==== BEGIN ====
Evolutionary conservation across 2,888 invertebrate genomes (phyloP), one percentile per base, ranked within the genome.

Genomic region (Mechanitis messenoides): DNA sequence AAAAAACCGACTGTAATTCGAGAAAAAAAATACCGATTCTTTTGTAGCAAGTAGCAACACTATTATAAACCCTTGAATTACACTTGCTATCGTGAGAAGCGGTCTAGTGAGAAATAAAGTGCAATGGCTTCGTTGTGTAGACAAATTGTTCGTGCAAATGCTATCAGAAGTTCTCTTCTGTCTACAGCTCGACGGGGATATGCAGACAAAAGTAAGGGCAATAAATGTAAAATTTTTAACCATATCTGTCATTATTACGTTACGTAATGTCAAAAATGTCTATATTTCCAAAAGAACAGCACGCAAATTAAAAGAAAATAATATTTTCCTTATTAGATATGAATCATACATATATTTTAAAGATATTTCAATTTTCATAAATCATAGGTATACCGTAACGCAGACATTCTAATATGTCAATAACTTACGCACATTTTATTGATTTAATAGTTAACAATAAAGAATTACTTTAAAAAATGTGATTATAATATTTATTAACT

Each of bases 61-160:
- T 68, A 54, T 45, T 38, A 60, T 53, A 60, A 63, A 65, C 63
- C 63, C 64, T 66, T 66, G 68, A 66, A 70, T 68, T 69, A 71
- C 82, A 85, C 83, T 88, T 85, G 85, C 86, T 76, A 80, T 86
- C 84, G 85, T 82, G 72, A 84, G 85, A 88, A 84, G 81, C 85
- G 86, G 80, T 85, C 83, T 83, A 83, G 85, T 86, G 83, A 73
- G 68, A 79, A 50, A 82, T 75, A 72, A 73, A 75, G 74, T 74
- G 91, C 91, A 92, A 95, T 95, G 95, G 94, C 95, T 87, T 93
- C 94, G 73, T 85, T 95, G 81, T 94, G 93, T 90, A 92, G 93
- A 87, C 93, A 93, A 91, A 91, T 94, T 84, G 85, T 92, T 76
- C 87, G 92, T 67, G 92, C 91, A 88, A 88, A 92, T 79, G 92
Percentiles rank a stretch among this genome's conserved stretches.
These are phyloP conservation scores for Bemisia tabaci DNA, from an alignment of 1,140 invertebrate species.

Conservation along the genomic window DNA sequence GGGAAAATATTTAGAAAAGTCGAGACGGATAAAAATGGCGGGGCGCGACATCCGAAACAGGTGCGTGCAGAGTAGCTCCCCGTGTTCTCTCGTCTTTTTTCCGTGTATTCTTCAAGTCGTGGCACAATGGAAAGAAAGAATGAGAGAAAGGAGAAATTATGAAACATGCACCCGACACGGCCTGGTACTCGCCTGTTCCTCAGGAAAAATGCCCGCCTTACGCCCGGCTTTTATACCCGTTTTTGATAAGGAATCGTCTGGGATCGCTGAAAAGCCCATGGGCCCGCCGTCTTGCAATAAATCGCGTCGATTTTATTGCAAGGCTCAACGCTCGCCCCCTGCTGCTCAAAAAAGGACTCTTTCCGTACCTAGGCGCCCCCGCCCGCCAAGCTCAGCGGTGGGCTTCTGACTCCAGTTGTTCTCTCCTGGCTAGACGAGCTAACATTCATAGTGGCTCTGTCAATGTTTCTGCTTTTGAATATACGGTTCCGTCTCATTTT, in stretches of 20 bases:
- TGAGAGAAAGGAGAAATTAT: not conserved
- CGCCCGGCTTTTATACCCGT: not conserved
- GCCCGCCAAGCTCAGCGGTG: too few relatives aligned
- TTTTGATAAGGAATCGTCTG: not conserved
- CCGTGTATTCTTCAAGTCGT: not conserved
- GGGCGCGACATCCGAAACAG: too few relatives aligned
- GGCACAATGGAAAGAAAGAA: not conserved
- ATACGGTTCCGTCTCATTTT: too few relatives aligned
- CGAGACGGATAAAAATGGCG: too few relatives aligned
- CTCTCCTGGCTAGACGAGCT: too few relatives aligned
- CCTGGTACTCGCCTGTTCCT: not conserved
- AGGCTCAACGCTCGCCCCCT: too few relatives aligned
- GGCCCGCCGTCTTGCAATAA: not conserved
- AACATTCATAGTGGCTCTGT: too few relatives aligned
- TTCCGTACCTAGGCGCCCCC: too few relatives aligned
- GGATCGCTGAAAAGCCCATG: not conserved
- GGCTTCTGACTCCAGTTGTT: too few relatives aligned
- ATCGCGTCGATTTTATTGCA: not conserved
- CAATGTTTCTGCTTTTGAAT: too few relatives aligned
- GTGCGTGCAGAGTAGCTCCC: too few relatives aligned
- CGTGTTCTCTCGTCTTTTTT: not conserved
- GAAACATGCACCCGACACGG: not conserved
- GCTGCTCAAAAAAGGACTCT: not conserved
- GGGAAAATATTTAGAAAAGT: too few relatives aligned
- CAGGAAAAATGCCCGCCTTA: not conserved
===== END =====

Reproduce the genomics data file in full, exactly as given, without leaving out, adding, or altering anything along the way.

Evolutionary conservation across 2,888 invertebrate genomes (phyloP), one percentile per base, ranked within the genome.

Genomic region (Mechanitis messenoides): DNA sequence AAAAAACCGACTGTAATTCGAGAAAAAAAATACCGATTCTTTTGTAGCAAGTAGCAACACTATTATAAACCCTTGAATTACACTTGCTATCGTGAGAAGCGGTCTAGTGAGAAATAAAGTGCAATGGCTTCGTTGTGTAGACAAATTGTTCGTGCAAATGCTATCAGAAGTTCTCTTCTGTCTACAGCTCGACGGGGATATGCAGACAAAAGTAAGGGCAATAAATGTAAAATTTTTAACCATATCTGTCATTATTACGTTACGTAATGTCAAAAATGTCTATATTTCCAAAAGAACAGCACGCAAATTAAAAGAAAATAATATTTTCCTTATTAGATATGAATCATACATATATTTTAAAGATATTTCAATTTTCATAAATCATAGGTATACCGTAACGCAGACATTCTAATATGTCAATAACTTACGCACATTTTATTGATTTAATAGTTAACAATAAAGAATTACTTTAAAAAATGTGATTATAATATTTATTAACT

Each of bases 61-160:
- T 68, A 54, T 45, T 38, A 60, T 53, A 60, A 63, A 65, C 63
- C 63, C 64, T 66, T 66, G 68, A 66, A 70, T 68, T 69, A 71
- C 82, A 85, C 83, T 88, T 85, G 85, C 86, T 76, A 80, T 86
- C 84, G 85, T 82, G 72, A 84, G 85, A 88, A 84, G 81, C 85
- G 86, G 80, T 85, C 83, T 83, A 83, G 85, T 86, G 83, A 73
- G 68, A 79, A 50, A 82, T 75, A 72, A 73, A 75, G 74, T 74
- G 91, C 91, A 92, A 95, T 95, G 95, G 94, C 95, T 87, T 93
- C 94, G 73, T 85, T 95, G 81, T 94, G 93, T 90, A 92, G 93
- A 87, C 93, A 93, A 91, A 91, T 94, T 84, G 85, T 92, T 76
- C 87, G 92, T 67, G 92, C 91, A 88, A 88, A 92, T 79, G 92
Percentiles rank a stretch among this genome's conserved stretches.
These are phyloP conservation scores for Bemisia tabaci DNA, from an alignment of 1,140 invertebrate species.

Conservation along the genomic window DNA sequence GGGAAAATATTTAGAAAAGTCGAGACGGATAAAAATGGCGGGGCGCGACATCCGAAACAGGTGCGTGCAGAGTAGCTCCCCGTGTTCTCTCGTCTTTTTTCCGTGTATTCTTCAAGTCGTGGCACAATGGAAAGAAAGAATGAGAGAAAGGAGAAATTATGAAACATGCACCCGACACGGCCTGGTACTCGCCTGTTCCTCAGGAAAAATGCCCGCCTTACGCCCGGCTTTTATACCCGTTTTTGATAAGGAATCGTCTGGGATCGCTGAAAAGCCCATGGGCCCGCCGTCTTGCAATAAATCGCGTCGATTTTATTGCAAGGCTCAACGCTCGCCCCCTGCTGCTCAAAAAAGGACTCTTTCCGTACCTAGGCGCCCCCGCCCGCCAAGCTCAGCGGTGGGCTTCTGACTCCAGTTGTTCTCTCCTGGCTAGACGAGCTAACATTCATAGTGGCTCTGTCAATGTTTCTGCTTTTGAATATACGGTTCCGTCTCATTTT, in stretches of 20 bases:
- TGAGAGAAAGGAGAAATTAT: not conserved
- CGCCCGGCTTTTATACCCGT: not conserved
- GCCCGCCAAGCTCAGCGGTG: too few relatives aligned
- TTTTGATAAGGAATCGTCTG: not conserved
- CCGTGTATTCTTCAAGTCGT: not conserved
- GGGCGCGACATCCGAAACAG: too few relatives aligned
- GGCACAATGGAAAGAAAGAA: not conserved
- ATACGGTTCCGTCTCATTTT: too few relatives aligned
- CGAGACGGATAAAAATGGCG: too few relatives aligned
- CTCTCCTGGCTAGACGAGCT: too few relatives aligned
- CCTGGTACTCGCCTGTTCCT: not conserved
- AGGCTCAACGCTCGCCCCCT: too few relatives aligned
- GGCCCGCCGTCTTGCAATAA: not conserved
- AACATTCATAGTGGCTCTGT: too few relatives aligned
- TTCCGTACCTAGGCGCCCCC: too few relatives aligned
- GGATCGCTGAAAAGCCCATG: not conserved
- GGCTTCTGACTCCAGTTGTT: too few relatives aligned
- ATCGCGTCGATTTTATTGCA: not conserved
- CAATGTTTCTGCTTTTGAAT: too few relatives aligned
- GTGCGTGCAGAGTAGCTCCC: too few relatives aligned
- CGTGTTCTCTCGTCTTTTTT: not conserved
- GAAACATGCACCCGACACGG: not conserved
- GCTGCTCAAAAAAGGACTCT: not conserved
- GGGAAAATATTTAGAAAAGT: too few relatives aligned
- CAGGAAAAATGCCCGCCTTA: not conserved